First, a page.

Am Wed, 28 Jan 2004 03:45:35 +0900
schrieb Hal Fulton <hal9000 / hypermetrics.com>:

> benny wrote:
> 
> >> and I hope that you have read that it don't exist a method=20
> >> Hash#unshift :-)
> > 
> > I know "unshift" only from php. what do you want to tell me with this state=
> > ment?
> > should I better stay programing php?
> 
> Notice there is a smiley. Apparently a small joke.
> 
> I guess when you said "shift" you meant << (which looks like
> the numeric shift operator) rather than the actual method
> named shift (whose opposite is unshift).

no I meant the method "shift" and indeed there is no method "unshift" for hashes (in ruby, in php,
there is). 

I refered to the method "shift" because Mr. Decoux stated 
"(order is given by the hash value, and not
 by the last element added)" 

to say that you can't use << for hashes.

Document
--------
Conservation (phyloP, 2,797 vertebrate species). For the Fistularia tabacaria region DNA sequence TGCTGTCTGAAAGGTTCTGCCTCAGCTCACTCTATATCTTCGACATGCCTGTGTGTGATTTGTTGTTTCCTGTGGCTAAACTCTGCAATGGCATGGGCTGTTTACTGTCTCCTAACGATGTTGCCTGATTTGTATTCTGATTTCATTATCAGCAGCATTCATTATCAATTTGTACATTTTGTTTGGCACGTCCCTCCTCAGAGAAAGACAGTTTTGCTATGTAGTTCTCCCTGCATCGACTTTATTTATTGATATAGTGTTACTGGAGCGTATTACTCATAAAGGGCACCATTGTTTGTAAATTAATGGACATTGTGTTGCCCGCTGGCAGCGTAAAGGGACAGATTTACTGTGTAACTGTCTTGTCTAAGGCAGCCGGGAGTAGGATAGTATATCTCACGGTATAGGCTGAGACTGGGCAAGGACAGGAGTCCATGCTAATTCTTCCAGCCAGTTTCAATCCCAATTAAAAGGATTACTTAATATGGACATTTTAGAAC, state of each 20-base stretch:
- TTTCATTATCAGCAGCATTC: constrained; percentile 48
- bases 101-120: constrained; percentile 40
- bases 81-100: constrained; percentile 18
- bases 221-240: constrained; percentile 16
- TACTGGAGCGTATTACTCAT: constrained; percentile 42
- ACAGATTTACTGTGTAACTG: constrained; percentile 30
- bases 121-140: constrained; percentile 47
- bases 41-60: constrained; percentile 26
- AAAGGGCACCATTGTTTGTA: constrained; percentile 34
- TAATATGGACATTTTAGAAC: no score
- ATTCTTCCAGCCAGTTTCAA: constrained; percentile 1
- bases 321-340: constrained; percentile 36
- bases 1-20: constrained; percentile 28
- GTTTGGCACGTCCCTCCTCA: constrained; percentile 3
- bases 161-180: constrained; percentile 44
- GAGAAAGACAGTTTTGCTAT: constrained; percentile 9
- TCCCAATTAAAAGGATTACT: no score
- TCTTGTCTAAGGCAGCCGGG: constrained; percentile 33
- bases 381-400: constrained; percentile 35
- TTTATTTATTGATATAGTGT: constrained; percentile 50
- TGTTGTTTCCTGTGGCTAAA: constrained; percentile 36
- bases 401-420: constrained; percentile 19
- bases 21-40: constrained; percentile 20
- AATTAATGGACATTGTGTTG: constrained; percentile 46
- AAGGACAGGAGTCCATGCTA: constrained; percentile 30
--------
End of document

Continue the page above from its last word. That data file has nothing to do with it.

I'm not shure if I got him right. I thought he said 

"the order of the new element in the array when using ["a"] << "b" is given by the array , so that
the added element is always the last one. how would that be in a hash, where we have a key?"

and I wanted to tell him

"I always thought the order doesn't matter in a hash as you can see be the unpredictability of the
result of the method shift."

> 
> I think this minor misunderstanding is only the result of
> a French person and a German person conversing in English.
> 

I think its more the aim of minimalistic communication that leads to confusion.

nevertheless my proposal wasn't {"a" => "b"} << "c => d" (analog to ["a"] << "b" ) but 
{"a" => "b"} << {"c" => "d"}

(see my other posting).

and the argument that this would mean another thing than with arrays (adding an association instead
of an element) I think is not so important because, Hash is an other Object than Array and can
handle << in its own useful way (as String and Fixnum also do).

> 
> Cheers,
> Hal
> 
> 
ps. I saw the smiley just wanted to know if I interpreted the allusion "unshift" the right way.

cheers,

benny